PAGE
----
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Napoleon in 100 Objects

Napoleon in 100 Objects

Napoleon in 100 Objects

Gareth Glover

Pen & Sword Books (2019)

ISBN 978 1 52673 136 4

291 pages, illustrations, hardback

This book is one of two planned to mark the 250th anniversary of the birth of two of the greatest generals in world history. This, published in 2019, will be followed in 2020 with the companion title Wellington in 100 Objects. It is written by a knowledgeable and prolific author.

Napoleon in 100 Objects is a unique way of examining the story of Napoleon Bonaparte, by looking at one hundred items associated with the great man and using these to examine a variety of events he influenced and that influenced him, from his birth until his death. These topics are purely the choice of the author and he leaves it to the reader to decide how significant they are in the history of Napoleon’s life.

While the reader may be familiar with many of the events and items described in this book, the detailed stories makes this a fascinating and novel way of telling the story of the Napoleonic era. Each object is illustrated, and the story woven around that. The statue of Paoli is used to tell the story of Napoleon’s early life on Corsica, and this is followed by the statue of a young Napoleon to relate his education at the military school in Brienne. The choice of objects is very eclectic and makes for a varied read. The Métre étalon relates the introduction of metrification into France, while Napoleon’s chess set gives us an insight into his character, in that he was an inveterate cheat when it came to playing chess or cards!

The objects tell the story of his family, his wives, and the palaces they lived in, and even the clothes and jewellery they wore. French voyages to Australia, the discovery of the Rosetta Stone, Napoleon’s attitude to slavery, the story of Toussaint Louverture, the Louisiana Purchase tell the story of not just the man himself but the events that shaped his world.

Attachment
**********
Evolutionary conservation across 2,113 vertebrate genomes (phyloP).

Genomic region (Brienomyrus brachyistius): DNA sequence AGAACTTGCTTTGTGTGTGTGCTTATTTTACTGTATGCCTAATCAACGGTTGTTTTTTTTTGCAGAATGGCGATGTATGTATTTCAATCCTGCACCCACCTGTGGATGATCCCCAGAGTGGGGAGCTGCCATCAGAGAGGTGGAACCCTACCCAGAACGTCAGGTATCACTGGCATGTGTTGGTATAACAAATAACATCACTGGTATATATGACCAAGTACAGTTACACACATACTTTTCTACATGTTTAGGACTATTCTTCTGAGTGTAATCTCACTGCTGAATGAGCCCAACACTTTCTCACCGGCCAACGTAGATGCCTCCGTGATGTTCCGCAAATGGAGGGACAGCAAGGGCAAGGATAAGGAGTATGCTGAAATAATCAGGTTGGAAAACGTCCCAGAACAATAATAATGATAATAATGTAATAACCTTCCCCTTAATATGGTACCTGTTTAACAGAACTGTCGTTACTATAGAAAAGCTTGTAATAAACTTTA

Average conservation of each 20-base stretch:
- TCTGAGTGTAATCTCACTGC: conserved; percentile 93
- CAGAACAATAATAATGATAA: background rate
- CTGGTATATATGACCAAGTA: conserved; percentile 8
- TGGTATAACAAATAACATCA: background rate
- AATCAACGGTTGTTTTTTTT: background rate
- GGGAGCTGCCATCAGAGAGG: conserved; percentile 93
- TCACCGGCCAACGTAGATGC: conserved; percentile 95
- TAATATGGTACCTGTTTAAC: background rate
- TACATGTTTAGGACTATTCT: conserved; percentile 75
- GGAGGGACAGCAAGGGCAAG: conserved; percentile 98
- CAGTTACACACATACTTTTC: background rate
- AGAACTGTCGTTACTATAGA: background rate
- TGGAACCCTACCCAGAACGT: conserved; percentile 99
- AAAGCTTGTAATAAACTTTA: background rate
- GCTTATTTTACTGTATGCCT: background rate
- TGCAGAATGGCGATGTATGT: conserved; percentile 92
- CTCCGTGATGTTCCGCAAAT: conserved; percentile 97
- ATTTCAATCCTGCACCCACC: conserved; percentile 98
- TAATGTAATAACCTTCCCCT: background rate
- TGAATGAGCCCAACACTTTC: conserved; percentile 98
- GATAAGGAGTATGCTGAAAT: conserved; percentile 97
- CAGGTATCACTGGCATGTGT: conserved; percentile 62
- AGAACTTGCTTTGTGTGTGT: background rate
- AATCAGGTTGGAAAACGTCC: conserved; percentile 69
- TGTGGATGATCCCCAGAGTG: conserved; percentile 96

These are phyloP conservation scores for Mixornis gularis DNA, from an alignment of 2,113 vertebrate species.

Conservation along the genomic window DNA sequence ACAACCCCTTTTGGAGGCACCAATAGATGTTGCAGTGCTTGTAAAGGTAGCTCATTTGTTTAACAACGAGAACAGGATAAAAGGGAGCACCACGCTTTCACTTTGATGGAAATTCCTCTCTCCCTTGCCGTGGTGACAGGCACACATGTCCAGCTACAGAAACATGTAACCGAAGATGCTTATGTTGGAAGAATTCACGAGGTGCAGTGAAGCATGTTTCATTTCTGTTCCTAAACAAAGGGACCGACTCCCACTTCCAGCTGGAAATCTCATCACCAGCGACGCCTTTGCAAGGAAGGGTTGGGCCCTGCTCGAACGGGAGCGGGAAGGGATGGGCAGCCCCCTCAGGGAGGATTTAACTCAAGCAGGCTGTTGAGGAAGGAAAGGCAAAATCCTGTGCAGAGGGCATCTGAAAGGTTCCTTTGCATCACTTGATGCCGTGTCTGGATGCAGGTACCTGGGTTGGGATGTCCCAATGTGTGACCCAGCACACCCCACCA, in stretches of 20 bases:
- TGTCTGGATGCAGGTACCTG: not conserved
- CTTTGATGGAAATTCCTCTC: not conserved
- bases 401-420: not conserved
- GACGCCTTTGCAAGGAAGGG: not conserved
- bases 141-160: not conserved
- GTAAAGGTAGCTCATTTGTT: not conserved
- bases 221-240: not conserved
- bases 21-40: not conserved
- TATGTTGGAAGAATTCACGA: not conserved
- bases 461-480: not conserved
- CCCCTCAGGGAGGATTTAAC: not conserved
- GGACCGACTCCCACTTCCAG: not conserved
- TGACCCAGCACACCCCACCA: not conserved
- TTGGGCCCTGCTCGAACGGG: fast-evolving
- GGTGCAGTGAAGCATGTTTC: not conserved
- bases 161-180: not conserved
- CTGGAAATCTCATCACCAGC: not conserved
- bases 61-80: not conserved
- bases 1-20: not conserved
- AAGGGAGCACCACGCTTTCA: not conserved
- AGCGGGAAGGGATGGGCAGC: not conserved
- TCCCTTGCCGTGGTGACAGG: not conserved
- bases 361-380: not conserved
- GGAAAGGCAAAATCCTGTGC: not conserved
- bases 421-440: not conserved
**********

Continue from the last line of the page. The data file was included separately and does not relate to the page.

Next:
While you may think you have read all there is about Napoleon and his life, the author demonstrates that there are still topics that can be covered afresh. Napoleon encouraged the growth of sugar beet in response to the loss of the sugar cane producing French colonies. The sections on the Russian Grenadier’s Mitre Hat with Two Bullet Holes, and Napoleon’s Sledge tell the story of the ill-fated invasion of Russia, while Napoleon’s Hat from the Russian Campaign looks at the clothes he wore.

Napoleon in 100 Objects is a refreshing way of looking at the period, and I would imagine this book was an enjoyable project to undertake. It is an extremely easy read, and one that will appeal to new students of the period as well as experienced historians. You will learn something from this book, I guarantee it! My only criticism is that while it is generously illustrated with images of each object under discussion, and other pictures that add to the stories, there is no indication of where the objects exist. Some may be known to the reader but a list of credits and perhaps a bibliography would have been useful additions to what is a detailed study of Napoleon’s life and times. I enjoyed reading this book and would highly recommend it. I look forward to the companion volume Wellington in 100 Objects.

Paul Chamberlain